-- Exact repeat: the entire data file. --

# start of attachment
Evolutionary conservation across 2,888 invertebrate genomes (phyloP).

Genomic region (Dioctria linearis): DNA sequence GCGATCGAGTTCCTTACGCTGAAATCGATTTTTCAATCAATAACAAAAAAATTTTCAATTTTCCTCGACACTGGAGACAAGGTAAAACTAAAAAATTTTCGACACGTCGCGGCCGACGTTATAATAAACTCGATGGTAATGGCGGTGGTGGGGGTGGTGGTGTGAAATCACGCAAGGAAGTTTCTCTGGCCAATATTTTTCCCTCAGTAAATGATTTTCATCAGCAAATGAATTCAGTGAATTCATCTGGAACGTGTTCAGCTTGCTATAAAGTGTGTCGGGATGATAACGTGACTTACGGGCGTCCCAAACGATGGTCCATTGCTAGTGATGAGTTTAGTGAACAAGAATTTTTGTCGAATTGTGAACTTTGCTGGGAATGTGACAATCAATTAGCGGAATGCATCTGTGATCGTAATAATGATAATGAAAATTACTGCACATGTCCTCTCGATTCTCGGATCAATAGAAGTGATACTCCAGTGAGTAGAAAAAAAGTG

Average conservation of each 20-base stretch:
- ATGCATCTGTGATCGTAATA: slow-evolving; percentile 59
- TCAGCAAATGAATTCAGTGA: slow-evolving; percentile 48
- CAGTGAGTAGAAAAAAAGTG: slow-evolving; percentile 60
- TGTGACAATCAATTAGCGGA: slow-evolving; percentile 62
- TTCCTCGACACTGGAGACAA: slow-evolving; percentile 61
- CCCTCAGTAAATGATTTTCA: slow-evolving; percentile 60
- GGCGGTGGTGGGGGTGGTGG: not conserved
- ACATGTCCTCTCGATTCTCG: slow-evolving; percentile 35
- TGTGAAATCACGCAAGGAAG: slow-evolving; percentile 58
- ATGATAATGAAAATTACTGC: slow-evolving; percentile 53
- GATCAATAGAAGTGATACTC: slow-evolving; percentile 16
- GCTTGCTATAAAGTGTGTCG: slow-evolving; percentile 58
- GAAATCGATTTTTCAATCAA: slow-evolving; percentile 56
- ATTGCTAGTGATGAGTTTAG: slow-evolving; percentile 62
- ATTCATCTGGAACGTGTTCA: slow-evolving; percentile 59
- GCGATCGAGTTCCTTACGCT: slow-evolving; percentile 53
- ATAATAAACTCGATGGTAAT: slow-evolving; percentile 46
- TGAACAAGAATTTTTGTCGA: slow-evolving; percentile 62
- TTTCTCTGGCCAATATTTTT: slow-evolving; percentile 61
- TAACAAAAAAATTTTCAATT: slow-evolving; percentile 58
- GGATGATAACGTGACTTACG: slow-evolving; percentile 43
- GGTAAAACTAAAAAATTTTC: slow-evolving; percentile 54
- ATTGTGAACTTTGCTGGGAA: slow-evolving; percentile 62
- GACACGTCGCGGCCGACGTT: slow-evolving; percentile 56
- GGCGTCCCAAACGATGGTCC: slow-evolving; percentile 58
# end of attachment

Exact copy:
Evolutionary conservation across 2,888 invertebrate genomes (phyloP).

Genomic region (Dioctria linearis): DNA sequence GCGATCGAGTTCCTTACGCTGAAATCGATTTTTCAATCAATAACAAAAAAATTTTCAATTTTCCTCGACACTGGAGACAAGGTAAAACTAAAAAATTTTCGACACGTCGCGGCCGACGTTATAATAAACTCGATGGTAATGGCGGTGGTGGGGGTGGTGGTGTGAAATCACGCAAGGAAGTTTCTCTGGCCAATATTTTTCCCTCAGTAAATGATTTTCATCAGCAAATGAATTCAGTGAATTCATCTGGAACGTGTTCAGCTTGCTATAAAGTGTGTCGGGATGATAACGTGACTTACGGGCGTCCCAAACGATGGTCCATTGCTAGTGATGAGTTTAGTGAACAAGAATTTTTGTCGAATTGTGAACTTTGCTGGGAATGTGACAATCAATTAGCGGAATGCATCTGTGATCGTAATAATGATAATGAAAATTACTGCACATGTCCTCTCGATTCTCGGATCAATAGAAGTGATACTCCAGTGAGTAGAAAAAAAGTG

Average conservation of each 20-base stretch:
- ATGCATCTGTGATCGTAATA: slow-evolving; percentile 59
- TCAGCAAATGAATTCAGTGA: slow-evolving; percentile 48
- CAGTGAGTAGAAAAAAAGTG: slow-evolving; percentile 60
- TGTGACAATCAATTAGCGGA: slow-evolving; percentile 62
- TTCCTCGACACTGGAGACAA: slow-evolving; percentile 61
- CCCTCAGTAAATGATTTTCA: slow-evolving; percentile 60
- GGCGGTGGTGGGGGTGGTGG: not conserved
- ACATGTCCTCTCGATTCTCG: slow-evolving; percentile 35
- TGTGAAATCACGCAAGGAAG: slow-evolving; percentile 58
- ATGATAATGAAAATTACTGC: slow-evolving; percentile 53
- GATCAATAGAAGTGATACTC: slow-evolving; percentile 16
- GCTTGCTATAAAGTGTGTCG: slow-evolving; percentile 58
- GAAATCGATTTTTCAATCAA: slow-evolving; percentile 56
- ATTGCTAGTGATGAGTTTAG: slow-evolving; percentile 62
- ATTCATCTGGAACGTGTTCA: slow-evolving; percentile 59
- GCGATCGAGTTCCTTACGCT: slow-evolving; percentile 53
- ATAATAAACTCGATGGTAAT: slow-evolving; percentile 46
- TGAACAAGAATTTTTGTCGA: slow-evolving; percentile 62
- TTTCTCTGGCCAATATTTTT: slow-evolving; percentile 61
- TAACAAAAAAATTTTCAATT: slow-evolving; percentile 58
- GGATGATAACGTGACTTACG: slow-evolving; percentile 43
- GGTAAAACTAAAAAATTTTC: slow-evolving; percentile 54
- ATTGTGAACTTTGCTGGGAA: slow-evolving; percentile 62
- GACACGTCGCGGCCGACGTT: slow-evolving; percentile 56
- GGCGTCCCAAACGATGGTCC: slow-evolving; percentile 58